Daily Fishing and Outdoor Report
"Uh, I didn't have to pee all that bad ..."
Video showing the buggying, uh, problem:
Holgate, as it was most recently known, is no more. It is kinda grown over -- in the oddest of skeletal ways. The storm ate what beach was there -- and left the "new" beach ... an obstacle course with no recourse but for buggies except to turn around and hightail it outta there -- tailpipes between their legs.
Here's hoping the sand returns enough to allow low-tide vehicular passage east of the now insane showing of shrubbery skeleton. Passage at high tide? Forgetaboutit.
I hope nobody is deriving any pleasure out of seeing safe vehicular passage to the Rip getting cancelled out by this storm. The entire Holgate erosion thing, particularly the washing away of huge tracts of once-vegetated -- now barren -- refuge land, could surely open the legal books -- which clearly state that property lines on LBI are based on the mean high tide water mark.
As of now, it sure seems that huge chunks of the Wilderness Area are legally reverting back to state ownership, based on tide history.
I do NOT want that. I kid you not; too many variables/vulnerabilities with either state or township ownership. Think back on the Holgate parcel on the Boulevard. It was washed over with Sandy sand and in the blink of a builder's eye, the township gladly entertained the notion of allowing a slew of new houses to be built there -- real quick, before the grass grew back. Imagine thinking we're gaining publicly accessible land and end up handing it over to the wolves of Wall Street -- to build their simultaneously bayfront/oceanfront homes.
There is yet another user-group that wouldn't mind seeing the Holgate far end split asunder: militant mariners, looking for a new and nearer inlet -- right about where the erosion is taking place.
As I note on Facebook, there is little if any chance of a new inlet opening in the washover zone. The set-up isn't right. Ironically, all those inlet-seekers will be getting from the ongoing sand washover is more sand and silt reaching bayside -- filling in the already shallowing channels. Better think it through, boys.
See this video to get a look at how wide-ranging the sand expense has become:
Why not rebuild the Holgate beachfront using the aggravating sand now clogging up the inlet and also becoming boating-unfriendly shoals? Tell me why not and we'll both know. The inlet channels, if giving up their sand, would then be highly navigable without threatening the "pristine"state of Little Egg Inlet -- the coastline's only remaining inlet free of jetties or breakwaters.
I'll also repeat that any sand pumped from either Little Egg Inlet or related shoals is mint material -- absolutely identical to the current and famed LBI beach "sugar sand."
Such a sensible sand move would even be a win for nesting plover and other shorebirds. How so? The sand and shell washover area will remain immense, even wider than now, east to west. However, the extra sands will prevent the non-vegetated open areas from being powered over by every high astronomical tide that moseys by. It'll be a plover and shorebird paradise -- as the heavily-vegetated (and growing) south part of the Wilderness Area enlarges.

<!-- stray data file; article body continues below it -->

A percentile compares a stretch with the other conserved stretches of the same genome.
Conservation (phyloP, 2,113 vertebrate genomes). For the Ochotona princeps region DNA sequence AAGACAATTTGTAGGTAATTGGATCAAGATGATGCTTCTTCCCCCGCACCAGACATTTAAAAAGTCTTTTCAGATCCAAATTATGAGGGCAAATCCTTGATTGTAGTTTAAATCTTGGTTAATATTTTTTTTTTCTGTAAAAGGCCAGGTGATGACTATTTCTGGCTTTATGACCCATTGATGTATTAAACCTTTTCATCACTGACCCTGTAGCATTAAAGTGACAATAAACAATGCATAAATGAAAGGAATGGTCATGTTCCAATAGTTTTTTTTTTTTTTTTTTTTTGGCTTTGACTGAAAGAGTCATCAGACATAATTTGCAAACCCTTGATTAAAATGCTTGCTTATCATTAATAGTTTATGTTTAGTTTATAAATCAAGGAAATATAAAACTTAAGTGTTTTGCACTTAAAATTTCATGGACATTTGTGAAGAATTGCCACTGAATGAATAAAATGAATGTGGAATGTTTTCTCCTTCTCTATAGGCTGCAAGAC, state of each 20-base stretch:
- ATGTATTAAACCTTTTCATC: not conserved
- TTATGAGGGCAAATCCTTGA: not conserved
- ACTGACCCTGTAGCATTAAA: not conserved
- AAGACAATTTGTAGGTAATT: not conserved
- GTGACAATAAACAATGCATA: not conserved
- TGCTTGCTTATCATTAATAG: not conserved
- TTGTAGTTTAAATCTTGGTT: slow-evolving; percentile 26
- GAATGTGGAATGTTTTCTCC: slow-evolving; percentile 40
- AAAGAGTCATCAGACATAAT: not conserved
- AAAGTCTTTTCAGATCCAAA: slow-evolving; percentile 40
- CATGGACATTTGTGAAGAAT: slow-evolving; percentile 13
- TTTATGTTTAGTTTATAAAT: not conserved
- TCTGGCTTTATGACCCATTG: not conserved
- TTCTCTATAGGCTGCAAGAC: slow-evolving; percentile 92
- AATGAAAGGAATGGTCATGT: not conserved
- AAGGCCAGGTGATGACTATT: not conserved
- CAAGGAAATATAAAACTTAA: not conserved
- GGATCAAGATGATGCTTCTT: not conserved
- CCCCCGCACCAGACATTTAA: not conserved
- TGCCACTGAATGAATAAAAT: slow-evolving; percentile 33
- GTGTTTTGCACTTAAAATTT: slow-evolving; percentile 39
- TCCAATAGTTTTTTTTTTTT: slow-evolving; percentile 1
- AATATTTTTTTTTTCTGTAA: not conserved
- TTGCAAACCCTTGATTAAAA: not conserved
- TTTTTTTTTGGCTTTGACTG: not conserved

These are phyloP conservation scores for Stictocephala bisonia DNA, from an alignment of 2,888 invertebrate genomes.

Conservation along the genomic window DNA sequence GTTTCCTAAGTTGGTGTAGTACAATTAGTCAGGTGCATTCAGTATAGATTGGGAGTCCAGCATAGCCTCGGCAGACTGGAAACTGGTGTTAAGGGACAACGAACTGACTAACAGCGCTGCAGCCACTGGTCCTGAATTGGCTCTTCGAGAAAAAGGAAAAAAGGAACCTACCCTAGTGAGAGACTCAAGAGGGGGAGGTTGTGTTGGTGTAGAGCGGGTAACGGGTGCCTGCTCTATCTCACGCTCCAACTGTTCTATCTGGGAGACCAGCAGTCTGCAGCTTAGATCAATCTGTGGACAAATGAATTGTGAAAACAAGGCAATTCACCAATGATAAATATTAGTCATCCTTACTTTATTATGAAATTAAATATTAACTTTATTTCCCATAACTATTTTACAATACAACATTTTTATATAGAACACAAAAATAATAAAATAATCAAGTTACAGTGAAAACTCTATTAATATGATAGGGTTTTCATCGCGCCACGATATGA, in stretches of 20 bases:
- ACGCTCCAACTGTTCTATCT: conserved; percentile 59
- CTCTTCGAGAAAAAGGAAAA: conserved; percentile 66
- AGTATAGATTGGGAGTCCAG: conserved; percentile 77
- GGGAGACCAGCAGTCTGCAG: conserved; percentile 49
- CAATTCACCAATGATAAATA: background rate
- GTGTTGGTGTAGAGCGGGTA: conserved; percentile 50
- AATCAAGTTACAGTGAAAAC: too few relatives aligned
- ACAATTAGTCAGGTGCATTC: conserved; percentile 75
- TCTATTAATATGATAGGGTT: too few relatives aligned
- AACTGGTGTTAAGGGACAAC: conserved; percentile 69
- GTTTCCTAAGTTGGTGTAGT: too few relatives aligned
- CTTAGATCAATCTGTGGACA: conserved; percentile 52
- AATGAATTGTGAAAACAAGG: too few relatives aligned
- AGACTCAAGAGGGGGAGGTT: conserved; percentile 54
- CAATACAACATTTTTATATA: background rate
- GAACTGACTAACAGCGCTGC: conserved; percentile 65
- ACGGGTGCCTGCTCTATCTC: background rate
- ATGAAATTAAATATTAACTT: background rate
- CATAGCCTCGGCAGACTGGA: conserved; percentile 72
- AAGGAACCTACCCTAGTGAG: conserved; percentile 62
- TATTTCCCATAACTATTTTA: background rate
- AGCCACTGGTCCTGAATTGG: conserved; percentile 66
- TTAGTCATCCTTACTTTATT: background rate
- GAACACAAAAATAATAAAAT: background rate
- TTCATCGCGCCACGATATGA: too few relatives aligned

One last item: I no longer see salvation from the Beach Haven and Holgate beach replenishment -- whenever in the hell they happen. The need is now too great to expect slow-but-sure littoral drift to mend the gaping wound in the Wilderness Area.
Enough pontificating on my part. I'll be watching to see of the sands return to Holgate.
SNOW DEAD; OWL LIVES: As I moved toward the far south end today (on foot), I saw something roundish and white on the sand up ahead. I had this dagger’s worth of dread dig into my spine. It sure as hell looked like a very-deceased snowy owl. Holy, crap! How would I gently break that to the sensitive souls on Facebook and thereabouts? I even pondered just burying it and energetically tell folks, “Damn storm chased off our beloved snowy owl. He’s probably back up north happily eating lemming by now.”
My dead-owl dread melted away when I moved closer – squinting as to not be over-traumatized myself – and realized it was a defiant blotch of snowfall. In fact, the further south I went, the more snow jumped out of the dune-scape -- cottony testimony to the fact there had been no washover of the ocean down here.
Furthermore, the entire south tip was a brand spankin’ new sand field. It showed a continuation of the sand gain toward the Rip -- as the rest of Holgate lost same.
A technical reason for the sand stacking thereabouts was the effect of the nearby inlet, which caused a rapid deceleration of the sand-loaded north-to-south storm currents. The water as dropping its load, at least part of it. Any sand that was dragged currented further out, headed out to shoals outside Beach haven Inlet or turned into the inlet to build future headaches for mariners already half-crazy over all the shallowing channels near the inlet. Wait until the storm from this blow settles into the inlet area.
As to other wildlife, I saw where the recently arrived otters were out and running about after the blow. There is also a couple adult foxes and at least one youngster fox pussyfooting around.